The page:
The question we are trying to answer is: Which genes are being expressed at different levels in different conditions? (Conditions can be environment, genetic background, etc.) Or in statistical terms: Do our measurements for the expression of a gene in different RNAseq experiments come from two different distributions or the same distribution? We test for differential expression by calculating a p-value that represents the probability of the null hypothesis (i.e. the measurements come from the same distribution and the gene is being expressed at the same level across conditions).

DESeq is a R package for Bioconductor designed to assess the statistical significance of expression differences measured in RNAseq.

Negative binomial vs. Poisson

Count data follows a Poisson distribution. However, Poisson assumes that the mean equals the variance/dispersion (μ = σ2). However, in RNAseq data, genes with larger mean counts tend to show greater variance, which is described as the overdispersion problem.

Fig. 1 from Anders & Huber, 2010: Dependence of the variance on the mean for condition A in the fly RNA-Seq data

One solution is to approximate count data with a negative binomial distribution, which is typically used to address overdispersion. The above figure shows the relationship of variance to mean in fly RNAseq data. The purple line represents what is expected from a Poisson distribution, while the orange line represents a negative binomial distribution as used in DESeq. (The dotted orange line represents edgeR, another Bioconductor package that relies on the negative binomial, although it parametrizes the distribution a little differently.)

Estimating dispersion

DESeq estimates the variance by taking into account both the coverage within each library ("size factors"), the expression strength under each condition, and the per-gene variance. Library coverage is determined by comparing the ratio of gene counts between replicate experiments. Expression strength is determined by the mean counts for a gene for each condition. The per-gene variance is assumed to be a function of the mean that is approximated by empirical fit to the data. For more details, see Anders & Huber, 2010.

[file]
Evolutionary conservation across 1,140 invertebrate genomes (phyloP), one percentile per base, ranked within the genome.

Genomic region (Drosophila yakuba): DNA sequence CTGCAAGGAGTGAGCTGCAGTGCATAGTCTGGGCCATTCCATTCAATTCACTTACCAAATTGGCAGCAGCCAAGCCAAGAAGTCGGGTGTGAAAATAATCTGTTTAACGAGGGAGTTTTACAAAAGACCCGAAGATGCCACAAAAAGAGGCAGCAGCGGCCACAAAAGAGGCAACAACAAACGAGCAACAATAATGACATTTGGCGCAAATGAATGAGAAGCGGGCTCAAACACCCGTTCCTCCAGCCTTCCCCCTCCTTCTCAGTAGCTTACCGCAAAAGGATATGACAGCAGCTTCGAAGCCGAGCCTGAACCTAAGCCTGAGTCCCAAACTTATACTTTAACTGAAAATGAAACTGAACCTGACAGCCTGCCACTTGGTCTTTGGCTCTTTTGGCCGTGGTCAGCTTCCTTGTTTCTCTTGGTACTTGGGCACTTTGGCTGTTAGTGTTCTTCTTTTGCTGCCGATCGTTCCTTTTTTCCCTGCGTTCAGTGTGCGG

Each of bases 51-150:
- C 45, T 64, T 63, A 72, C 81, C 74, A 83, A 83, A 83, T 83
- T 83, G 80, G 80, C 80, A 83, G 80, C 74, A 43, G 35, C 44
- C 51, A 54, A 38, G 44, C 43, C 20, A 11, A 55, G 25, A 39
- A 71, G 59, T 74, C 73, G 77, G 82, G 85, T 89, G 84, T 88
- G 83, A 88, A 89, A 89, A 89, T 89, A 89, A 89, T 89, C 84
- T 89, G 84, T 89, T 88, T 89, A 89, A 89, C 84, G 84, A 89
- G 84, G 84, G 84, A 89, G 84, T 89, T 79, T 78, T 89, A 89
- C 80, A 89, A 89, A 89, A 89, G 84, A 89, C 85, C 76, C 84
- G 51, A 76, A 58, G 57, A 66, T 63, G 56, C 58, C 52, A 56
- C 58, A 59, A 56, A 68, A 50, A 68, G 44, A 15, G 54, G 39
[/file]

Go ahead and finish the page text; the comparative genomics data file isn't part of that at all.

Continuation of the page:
By comparison, edgeR estimates the variance by estimating a single parameter that is assumed to be constant for all genes in an experiment.

Statistical test

P-values are calculated through a method that is analogous to a Fisher's exact test, using a 2x2 contingency table, but instead of assuming that the probabilities follow a hypergeometric distribution, they follow a negative binomial distribution parametrized from the mean and the estimated dispersion.

References

Anders & Huber (2010). Differential expression analysis for sequence count data. Genome Biology11: R106. [doi:10.1186/gb-2010-11-10-r106]

We will be using the following yeast sample data: yeast_sample_data.txt (right-click to download and save locally to your computer)

(Note: if you have already used EDAseq to normalize your data, please skip ahead as your data is already loaded into R as an object that DESeq can read.)

In this data set, the rows are labeled by systematic gene names, and each column represents an RNAseq library. For the purposes of this tutorial, treat WE and M as two separate conditions, with two and three replicates respectively. Note that DESeq takes unnormalized count values as input so do not normalize by library size.

Create a vector in R that will describe the condition corresponding to each column name in the count table.

> expt_design <- data.frame(row.names = colnames(count_table),
+ condition = c("WE","WE","M","M","M"))
> expt_design
condition
WE1_counts WE
WE2_counts WE
M1_counts M
M2_counts M
M3_counts M
> conditions = expt_design$condition
> conditions
[1] WE WE M M M
Levels: M WE

(Note: if you've already used EDAseq on your data, run the following commands on your data to transform it to a CountDataSet object:

library("DESeq")
data <- as(normalized_data, "CountDataSet")

After this point, proceed with the rest of the tutorial.)

Finally, we estimate the per-gene variance as a function of the mean:

> data <- estimateVarianceFunctions(data)
> results <- nbinomTest(data, "M", "WE")

(Note: Depending on the version you install, the name of the function differs from estimateDispersions() provided in the vignette.)

If you don't have any replicates, there's an option that allows you to treat all conditions as replicates in order to estimate the per-gene variance. Please note that not having any replicates greatly reduces DESeq's power to detect differential expression: